## Introduction

Bitwise operators in Kotlin are used to perform bit-level operations on integer types. These operators are essential for tasks that require direct manipulation of individual bits within an integer. This chapter will cover the different types of bitwise operators available in Kotlin, along with examples and their syntax.

## Types of Bitwise Operators

### 1. `and`

(Bitwise AND)

The bitwise AND operator compares each bit of its first operand to the corresponding bit of its second operand. If both bits are 1, the corresponding result bit is set to 1. Otherwise, the corresponding result bit is set to 0.

**Syntax**:

```
val result = operand1 and operand2
```

**Example**:

```
fun main() {
val a = 5 // 0101 in binary
val b = 3 // 0011 in binary
val result = a and b
println("a and b: $result") // Output: a and b: 1 (0001 in binary)
}
```

### 2. `or`

(Bitwise OR)

The bitwise OR operator compares each bit of its first operand to the corresponding bit of its second operand. If either bit is 1, the corresponding result bit is set to 1. Otherwise, the corresponding result bit is set to 0.

**Syntax**:

```
val result = operand1 or operand2
```

**Example**:

```
fun main() {
val a = 5 // 0101 in binary
val b = 3 // 0011 in binary
val result = a or b
println("a or b: $result") // Output: a or b: 7 (0111 in binary)
}
```

### 3. `xor`

(Bitwise XOR)

The bitwise XOR operator compares each bit of its first operand to the corresponding bit of its second operand. If one of the bits is 1 (but not both), the corresponding result bit is set to 1. Otherwise, the corresponding result bit is set to 0.

**Syntax**:

```
val result = operand1 xor operand2
```

**Example**:

```
fun main() {
val a = 5 // 0101 in binary
val b = 3 // 0011 in binary
val result = a xor b
println("a xor b: $result") // Output: a xor b: 6 (0110 in binary)
}
```

### 4. `inv`

(Bitwise Inversion)

The bitwise inversion operator inverts all the bits of its operand, changing 1s to 0s and 0s to 1s.

**Syntax**:

```
val result = operand.inv()
```

**Example**:

```
fun main() {
val a = 5 // 0101 in binary
val result = a.inv()
println("a.inv(): $result") // Output: a.inv(): -6 (all bits inverted)
}
```

### 5. `shl`

(Left Shift)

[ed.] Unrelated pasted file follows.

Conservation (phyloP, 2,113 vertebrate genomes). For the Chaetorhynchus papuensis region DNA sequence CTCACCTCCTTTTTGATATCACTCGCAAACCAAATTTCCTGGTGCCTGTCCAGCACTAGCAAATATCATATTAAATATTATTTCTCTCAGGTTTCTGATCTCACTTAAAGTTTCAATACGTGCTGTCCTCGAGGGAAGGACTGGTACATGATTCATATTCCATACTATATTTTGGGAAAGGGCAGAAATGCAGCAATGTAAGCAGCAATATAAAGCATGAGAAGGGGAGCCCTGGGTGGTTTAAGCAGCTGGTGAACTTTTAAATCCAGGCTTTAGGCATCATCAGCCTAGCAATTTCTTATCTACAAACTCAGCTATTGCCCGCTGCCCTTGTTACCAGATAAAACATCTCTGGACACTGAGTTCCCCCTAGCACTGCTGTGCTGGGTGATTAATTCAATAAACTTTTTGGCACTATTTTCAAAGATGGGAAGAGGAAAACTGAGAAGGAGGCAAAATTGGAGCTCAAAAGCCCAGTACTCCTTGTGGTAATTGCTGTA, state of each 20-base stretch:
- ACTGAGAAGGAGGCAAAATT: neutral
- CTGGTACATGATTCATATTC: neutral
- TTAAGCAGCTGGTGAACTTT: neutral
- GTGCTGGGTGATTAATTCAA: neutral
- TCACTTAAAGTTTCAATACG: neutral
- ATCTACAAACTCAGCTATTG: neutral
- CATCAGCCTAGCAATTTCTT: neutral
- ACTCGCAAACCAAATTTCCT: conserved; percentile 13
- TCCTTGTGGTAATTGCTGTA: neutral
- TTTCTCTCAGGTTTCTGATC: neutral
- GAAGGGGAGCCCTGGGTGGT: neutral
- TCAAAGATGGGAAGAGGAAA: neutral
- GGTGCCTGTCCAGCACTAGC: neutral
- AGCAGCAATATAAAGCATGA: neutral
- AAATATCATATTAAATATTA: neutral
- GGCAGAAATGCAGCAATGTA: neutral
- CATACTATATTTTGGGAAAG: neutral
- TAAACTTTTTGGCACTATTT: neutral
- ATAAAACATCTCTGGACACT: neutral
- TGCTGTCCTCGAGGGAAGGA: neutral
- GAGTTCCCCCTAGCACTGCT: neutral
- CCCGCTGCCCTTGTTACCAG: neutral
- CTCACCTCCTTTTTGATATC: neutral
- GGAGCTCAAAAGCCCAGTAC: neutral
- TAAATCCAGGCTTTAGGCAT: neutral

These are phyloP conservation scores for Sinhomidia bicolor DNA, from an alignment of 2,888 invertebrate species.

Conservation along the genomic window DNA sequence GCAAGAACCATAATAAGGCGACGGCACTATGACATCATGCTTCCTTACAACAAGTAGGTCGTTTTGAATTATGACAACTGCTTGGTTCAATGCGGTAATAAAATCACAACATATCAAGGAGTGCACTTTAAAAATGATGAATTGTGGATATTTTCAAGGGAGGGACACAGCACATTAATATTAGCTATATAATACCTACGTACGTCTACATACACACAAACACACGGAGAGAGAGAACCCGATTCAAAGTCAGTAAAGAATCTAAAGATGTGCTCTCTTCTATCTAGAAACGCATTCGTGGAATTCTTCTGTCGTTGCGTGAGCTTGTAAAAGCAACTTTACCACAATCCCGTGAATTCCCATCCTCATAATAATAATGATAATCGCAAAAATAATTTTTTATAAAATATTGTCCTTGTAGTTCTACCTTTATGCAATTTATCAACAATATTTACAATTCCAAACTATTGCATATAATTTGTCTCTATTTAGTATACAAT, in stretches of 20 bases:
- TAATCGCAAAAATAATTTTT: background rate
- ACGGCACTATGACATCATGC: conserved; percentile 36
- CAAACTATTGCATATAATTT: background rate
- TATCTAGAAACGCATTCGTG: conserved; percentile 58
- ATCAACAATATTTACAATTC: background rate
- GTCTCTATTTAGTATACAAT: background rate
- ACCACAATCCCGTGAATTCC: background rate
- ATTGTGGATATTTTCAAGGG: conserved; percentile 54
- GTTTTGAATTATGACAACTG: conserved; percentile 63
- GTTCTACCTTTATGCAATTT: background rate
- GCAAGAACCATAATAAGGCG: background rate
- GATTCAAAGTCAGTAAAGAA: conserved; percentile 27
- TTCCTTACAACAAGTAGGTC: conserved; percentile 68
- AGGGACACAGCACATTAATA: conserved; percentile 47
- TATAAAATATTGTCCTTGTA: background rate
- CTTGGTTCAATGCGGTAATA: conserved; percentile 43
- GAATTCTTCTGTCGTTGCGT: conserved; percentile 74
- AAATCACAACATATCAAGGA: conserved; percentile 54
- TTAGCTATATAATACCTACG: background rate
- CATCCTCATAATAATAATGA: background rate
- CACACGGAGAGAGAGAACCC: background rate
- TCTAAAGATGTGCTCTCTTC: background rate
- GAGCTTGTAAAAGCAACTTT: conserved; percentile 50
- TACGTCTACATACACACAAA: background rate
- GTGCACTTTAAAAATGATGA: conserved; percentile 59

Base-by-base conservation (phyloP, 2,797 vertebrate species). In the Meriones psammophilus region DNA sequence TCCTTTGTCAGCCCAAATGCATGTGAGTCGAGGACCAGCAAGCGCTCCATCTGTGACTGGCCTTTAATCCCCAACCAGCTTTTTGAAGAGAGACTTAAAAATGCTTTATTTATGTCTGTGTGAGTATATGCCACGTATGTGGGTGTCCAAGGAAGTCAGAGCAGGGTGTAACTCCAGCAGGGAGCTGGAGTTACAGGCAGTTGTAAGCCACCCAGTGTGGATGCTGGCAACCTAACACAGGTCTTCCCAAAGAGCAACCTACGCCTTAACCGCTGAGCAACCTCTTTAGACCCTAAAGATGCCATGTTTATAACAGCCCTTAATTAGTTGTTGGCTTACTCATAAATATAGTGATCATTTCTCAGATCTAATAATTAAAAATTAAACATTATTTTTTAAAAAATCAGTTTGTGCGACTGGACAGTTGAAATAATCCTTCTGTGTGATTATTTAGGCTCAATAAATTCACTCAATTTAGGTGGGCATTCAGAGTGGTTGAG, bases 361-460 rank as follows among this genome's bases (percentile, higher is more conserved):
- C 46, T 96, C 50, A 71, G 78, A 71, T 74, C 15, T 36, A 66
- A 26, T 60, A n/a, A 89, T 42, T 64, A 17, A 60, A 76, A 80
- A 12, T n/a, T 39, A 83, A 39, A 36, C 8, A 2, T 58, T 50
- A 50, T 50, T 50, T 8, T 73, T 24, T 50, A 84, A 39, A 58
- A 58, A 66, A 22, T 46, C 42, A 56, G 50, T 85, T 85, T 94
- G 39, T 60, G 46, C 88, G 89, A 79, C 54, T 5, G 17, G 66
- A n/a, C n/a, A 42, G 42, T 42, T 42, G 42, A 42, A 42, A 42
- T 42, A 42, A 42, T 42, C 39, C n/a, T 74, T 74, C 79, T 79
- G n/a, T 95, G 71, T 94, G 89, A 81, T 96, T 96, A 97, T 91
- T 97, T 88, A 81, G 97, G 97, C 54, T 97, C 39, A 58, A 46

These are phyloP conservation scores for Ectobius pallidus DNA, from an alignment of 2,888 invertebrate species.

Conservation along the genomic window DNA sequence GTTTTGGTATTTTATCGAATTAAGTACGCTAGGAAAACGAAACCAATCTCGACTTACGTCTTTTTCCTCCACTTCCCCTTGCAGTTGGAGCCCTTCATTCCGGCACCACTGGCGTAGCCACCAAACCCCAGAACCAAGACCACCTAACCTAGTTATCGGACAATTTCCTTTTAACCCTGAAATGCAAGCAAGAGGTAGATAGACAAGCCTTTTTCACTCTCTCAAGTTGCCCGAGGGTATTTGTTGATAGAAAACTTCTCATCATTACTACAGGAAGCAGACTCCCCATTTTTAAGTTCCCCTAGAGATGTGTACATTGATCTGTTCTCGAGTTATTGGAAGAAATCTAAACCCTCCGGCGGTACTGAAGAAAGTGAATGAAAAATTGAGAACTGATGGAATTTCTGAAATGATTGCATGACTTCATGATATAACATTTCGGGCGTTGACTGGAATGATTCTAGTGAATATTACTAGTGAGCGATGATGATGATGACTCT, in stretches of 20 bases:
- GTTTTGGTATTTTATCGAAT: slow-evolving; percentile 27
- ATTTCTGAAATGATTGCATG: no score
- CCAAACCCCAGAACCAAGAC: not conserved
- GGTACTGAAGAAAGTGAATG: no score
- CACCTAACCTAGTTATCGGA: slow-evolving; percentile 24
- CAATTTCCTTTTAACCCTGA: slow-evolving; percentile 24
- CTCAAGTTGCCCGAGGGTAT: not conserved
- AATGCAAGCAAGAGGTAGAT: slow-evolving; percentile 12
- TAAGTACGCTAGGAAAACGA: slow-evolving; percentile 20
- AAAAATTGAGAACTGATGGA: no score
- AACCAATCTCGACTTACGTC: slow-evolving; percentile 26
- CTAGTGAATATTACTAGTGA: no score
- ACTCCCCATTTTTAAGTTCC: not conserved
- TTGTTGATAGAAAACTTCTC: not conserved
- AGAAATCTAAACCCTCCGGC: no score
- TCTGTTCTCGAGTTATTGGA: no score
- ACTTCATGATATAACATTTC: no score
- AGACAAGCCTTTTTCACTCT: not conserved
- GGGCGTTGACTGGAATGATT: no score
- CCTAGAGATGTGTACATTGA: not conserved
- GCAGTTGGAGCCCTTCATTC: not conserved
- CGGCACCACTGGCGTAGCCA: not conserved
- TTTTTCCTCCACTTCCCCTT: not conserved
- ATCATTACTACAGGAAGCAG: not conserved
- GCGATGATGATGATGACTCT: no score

The left shift operator shifts the bits of its first operand left by the number of positions specified by its second operand. Bits shifted out of the left side are discarded, and zeros are shifted in from the right.

**Syntax**:

```
val result = operand1 shl operand2
```

**Example**:

```
fun main() {
val a = 5 // 0101 in binary
val result = a shl 1
println("a shl 1: $result") // Output: a shl 1: 10 (1010 in binary)
}
```

### 6. `shr`

(Right Shift)

The right shift operator shifts the bits of its first operand right by the number of positions specified by its second operand. Bits shifted out of the right side are discarded, and the sign bit (leftmost bit) is shifted in from the left.

**Syntax**:

```
val result = operand1 shr operand2
```

**Example**:

```
fun main() {
val a = 5 // 0101 in binary
val result = a shr 1
println("a shr 1: $result") // Output: a shr 1: 2 (0010 in binary)
}
```

### 7. `ushr`

(Unsigned Right Shift)

The unsigned right shift operator shifts the bits of its first operand right by the number of positions specified by its second operand. Bits shifted out of the right side are discarded, and zeros are shifted in from the left. This operator treats the operand as an unsigned number.

**Syntax**:

```
val result = operand1 ushr operand2
```

**Example**:

```
fun main() {
val a = -5 // In binary: 11111111111111111111111111111011
val result = a ushr 1
println("a ushr 1: $result") // Output: a ushr 1: 2147483645
}
```

## Example Program with Bitwise Operators

Here is an example program that demonstrates the use of various bitwise operators in Kotlin:

```
fun main() {
val a = 5 // 0101 in binary
val b = 3 // 0011 in binary
// Bitwise AND
println("a and b: ${a and b}") // Output: 1 (0001 in binary)
// Bitwise OR
println("a or b: ${a or b}") // Output: 7 (0111 in binary)
// Bitwise XOR
println("a xor b: ${a xor b}") // Output: 6 (0110 in binary)
// Bitwise Inversion
println("a.inv(): ${a.inv()}") // Output: -6
// Left Shift
println("a shl 1: ${a shl 1}") // Output: 10 (1010 in binary)
// Right Shift
println("a shr 1: ${a shr 1}") // Output: 2 (0010 in binary)
// Unsigned Right Shift
println("a ushr 1: ${a ushr 1}") // Output: 2 (0010 in binary)
}
```

## Conclusion

In this chapter, you learned about the various bitwise operators available in Kotlin, including bitwise AND, OR, XOR, inversion, left shift, right shift, and unsigned right shift. Understanding these operators is crucial for performing low-level bit manipulation tasks in your Kotlin programs.